The National Convective Weather Forecast (NCWF), which combines National Weather Service (NWS) radar mosaics and cloud-to-ground lightning data into a
six-color hazardous weather depiction, is now available on the Internet and the NWS information networks.
Designed and developed by the National Weather Center for Atmospheric Research (NCAR) in Boulder, Colo., and MIT Lincoln Laboratory in Lexington, Mass., it provides pilots with a plotted map depicting the current location of convective hazards and where they will be an hour later.
Updated every five minutes, the graphic shows current conditions and anticipated location of the convective weather an hour into the future. According to the FAA, the advanced storm information will make it easier for commercial and private pilots to chart their way around weather hazards in the U.S.
The National Oceanic & Atmospheric Administration (NOAA) has been running NCWF as an experimental product for the past 16 months and now considers it a full-fledged and reliable aviation weather forecast product. “We anticipate the NCWF will be a great value to pilots in planning and executing their flight routes by showing the quickest and easiest ways to avoid turbulent weather,” said Jack May, acting director of NOAA’s Aviation Weather Center.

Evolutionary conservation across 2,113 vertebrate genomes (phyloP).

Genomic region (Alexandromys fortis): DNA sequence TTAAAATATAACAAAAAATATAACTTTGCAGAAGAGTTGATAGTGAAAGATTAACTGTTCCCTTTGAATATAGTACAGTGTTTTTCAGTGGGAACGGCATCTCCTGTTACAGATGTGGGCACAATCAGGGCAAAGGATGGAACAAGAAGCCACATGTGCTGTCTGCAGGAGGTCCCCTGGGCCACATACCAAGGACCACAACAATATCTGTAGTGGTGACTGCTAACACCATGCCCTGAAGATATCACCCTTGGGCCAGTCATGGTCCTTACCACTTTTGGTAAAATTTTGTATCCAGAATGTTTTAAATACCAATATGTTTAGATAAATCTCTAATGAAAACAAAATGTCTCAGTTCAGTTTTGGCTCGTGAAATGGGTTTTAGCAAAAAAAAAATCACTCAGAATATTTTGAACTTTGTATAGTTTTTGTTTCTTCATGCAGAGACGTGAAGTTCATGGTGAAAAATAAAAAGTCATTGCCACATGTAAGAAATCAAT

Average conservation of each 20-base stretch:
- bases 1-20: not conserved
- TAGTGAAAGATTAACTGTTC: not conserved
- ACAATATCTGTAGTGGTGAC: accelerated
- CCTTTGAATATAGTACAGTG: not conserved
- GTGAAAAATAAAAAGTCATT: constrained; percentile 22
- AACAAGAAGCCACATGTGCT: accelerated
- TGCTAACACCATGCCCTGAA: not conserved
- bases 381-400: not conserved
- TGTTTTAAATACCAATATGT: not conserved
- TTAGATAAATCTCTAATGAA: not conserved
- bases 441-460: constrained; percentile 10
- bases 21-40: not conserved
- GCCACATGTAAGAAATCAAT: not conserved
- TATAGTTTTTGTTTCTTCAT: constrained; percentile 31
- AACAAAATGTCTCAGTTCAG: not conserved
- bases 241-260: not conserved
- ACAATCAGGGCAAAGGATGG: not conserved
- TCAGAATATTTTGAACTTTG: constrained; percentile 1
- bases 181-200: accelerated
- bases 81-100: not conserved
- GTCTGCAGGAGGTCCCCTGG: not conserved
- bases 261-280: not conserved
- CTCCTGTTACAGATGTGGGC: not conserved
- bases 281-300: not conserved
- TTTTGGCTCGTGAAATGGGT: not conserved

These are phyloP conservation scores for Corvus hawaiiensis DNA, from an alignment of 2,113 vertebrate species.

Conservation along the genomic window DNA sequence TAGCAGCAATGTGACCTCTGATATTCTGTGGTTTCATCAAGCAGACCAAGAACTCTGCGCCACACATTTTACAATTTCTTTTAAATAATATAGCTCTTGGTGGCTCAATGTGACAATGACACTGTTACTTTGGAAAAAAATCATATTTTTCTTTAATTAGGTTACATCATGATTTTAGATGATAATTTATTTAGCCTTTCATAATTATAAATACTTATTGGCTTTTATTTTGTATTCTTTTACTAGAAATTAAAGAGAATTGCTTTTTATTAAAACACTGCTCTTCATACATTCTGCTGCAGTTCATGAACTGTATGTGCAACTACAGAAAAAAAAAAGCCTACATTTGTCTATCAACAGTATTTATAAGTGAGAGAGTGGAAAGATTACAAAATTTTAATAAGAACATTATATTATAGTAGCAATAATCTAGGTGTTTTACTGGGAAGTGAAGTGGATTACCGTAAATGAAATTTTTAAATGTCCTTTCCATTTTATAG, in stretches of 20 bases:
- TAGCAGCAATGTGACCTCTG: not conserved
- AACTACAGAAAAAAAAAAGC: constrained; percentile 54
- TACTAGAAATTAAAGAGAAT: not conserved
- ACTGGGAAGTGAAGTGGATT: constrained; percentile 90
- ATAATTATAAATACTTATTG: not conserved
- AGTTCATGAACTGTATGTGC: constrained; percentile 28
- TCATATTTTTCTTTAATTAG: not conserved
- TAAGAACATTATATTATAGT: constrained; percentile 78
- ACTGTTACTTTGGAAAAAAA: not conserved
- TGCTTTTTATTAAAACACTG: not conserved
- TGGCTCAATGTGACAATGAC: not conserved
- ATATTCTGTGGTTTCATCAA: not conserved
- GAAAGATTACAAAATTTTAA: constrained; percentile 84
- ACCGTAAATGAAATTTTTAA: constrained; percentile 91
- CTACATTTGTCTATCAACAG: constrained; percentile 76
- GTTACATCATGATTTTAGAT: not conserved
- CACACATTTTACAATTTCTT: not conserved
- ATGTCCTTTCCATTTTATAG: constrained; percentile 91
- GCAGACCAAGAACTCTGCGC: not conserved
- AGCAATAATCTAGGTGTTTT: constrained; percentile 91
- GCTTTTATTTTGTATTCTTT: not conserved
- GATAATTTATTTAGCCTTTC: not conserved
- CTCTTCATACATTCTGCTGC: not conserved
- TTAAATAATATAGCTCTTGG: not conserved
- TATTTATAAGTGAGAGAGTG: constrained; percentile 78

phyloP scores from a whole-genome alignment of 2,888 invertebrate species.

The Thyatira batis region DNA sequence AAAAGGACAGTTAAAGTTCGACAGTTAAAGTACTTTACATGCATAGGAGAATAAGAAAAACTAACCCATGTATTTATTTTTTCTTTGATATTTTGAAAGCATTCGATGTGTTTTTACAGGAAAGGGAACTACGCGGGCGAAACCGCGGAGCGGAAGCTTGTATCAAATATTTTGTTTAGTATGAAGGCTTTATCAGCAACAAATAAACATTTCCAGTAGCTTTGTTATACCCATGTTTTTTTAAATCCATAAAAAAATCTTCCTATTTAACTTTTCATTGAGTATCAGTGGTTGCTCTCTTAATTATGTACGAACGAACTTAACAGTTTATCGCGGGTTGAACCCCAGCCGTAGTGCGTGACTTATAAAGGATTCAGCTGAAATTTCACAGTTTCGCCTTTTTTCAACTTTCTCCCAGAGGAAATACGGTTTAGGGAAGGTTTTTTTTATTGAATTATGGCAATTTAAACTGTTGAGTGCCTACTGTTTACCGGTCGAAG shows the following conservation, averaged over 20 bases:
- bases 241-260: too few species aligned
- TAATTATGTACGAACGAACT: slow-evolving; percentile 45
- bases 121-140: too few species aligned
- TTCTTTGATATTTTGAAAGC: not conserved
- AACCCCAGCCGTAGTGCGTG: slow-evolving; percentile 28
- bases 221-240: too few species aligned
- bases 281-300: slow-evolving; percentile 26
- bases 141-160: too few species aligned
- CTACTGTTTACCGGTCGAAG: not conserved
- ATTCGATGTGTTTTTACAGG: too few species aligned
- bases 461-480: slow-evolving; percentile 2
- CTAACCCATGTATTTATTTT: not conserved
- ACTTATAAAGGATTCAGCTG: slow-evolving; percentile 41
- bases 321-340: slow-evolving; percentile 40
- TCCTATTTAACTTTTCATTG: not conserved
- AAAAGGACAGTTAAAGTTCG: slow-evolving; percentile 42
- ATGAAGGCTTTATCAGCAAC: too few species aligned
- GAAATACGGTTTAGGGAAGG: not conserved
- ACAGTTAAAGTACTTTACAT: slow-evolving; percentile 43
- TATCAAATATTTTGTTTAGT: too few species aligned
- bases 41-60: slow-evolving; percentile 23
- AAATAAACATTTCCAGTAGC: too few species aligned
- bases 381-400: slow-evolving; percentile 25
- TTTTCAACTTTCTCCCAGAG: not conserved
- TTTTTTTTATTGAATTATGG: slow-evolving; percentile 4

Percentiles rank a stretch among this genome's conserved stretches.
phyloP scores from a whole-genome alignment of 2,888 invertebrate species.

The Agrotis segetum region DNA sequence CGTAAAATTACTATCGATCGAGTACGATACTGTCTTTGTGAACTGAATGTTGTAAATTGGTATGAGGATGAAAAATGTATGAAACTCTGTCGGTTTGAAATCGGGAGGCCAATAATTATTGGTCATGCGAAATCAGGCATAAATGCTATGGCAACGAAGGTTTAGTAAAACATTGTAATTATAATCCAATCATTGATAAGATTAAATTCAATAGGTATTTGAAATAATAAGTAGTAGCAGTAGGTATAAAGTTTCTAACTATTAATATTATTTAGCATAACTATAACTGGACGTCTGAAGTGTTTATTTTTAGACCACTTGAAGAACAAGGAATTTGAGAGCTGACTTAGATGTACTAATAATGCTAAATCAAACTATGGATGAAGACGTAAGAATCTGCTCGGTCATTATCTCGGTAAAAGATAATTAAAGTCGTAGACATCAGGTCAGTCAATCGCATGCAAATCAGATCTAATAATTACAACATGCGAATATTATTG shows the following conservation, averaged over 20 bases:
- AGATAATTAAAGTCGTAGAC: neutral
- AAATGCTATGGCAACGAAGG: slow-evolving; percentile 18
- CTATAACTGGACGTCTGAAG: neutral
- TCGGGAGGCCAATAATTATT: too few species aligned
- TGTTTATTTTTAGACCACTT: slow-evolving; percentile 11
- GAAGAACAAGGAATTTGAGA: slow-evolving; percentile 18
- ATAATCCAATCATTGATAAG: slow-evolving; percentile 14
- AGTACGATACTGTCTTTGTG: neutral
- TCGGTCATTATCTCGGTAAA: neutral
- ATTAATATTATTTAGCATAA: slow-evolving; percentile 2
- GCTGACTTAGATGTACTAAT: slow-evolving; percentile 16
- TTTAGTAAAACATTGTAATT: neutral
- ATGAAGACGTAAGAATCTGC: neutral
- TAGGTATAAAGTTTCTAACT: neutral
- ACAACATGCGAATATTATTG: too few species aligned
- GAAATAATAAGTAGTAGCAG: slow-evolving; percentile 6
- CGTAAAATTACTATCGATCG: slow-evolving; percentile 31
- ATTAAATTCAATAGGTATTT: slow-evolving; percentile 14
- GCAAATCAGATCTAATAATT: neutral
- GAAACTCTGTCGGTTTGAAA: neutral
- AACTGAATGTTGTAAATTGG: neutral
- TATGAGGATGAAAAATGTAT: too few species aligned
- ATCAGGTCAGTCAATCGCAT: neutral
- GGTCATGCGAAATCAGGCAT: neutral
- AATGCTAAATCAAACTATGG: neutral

Pilots, federal aviation weather briefers, air traffic control specialists and airline dispatchers who routinely make operational decisions associated with thunderstorm hazards will use the NCWF, the FAA said. It is designed to filter out brief, small-scale storms that are not a hazard to aviation or are not likely to persist for an hour. On-board radar equipment and NWS radar images help pilots and controllers detect and avoid those small-scale storms.
“As a private pilot, I greatly appreciate the value the NCWF adds to my decision-making process,” said Don Stadtler, FAA integrated product team leader for weather and flight service systems. “Its timeliness and ability to narrow down airspace that I should try to avoid because of potentially hazardous thunderstorms and turbulence are extremely valuable to me.”
The NCWF is now in use and can be viewed on the Internet at cdm.awc-kc.noaa.gov/ncwf.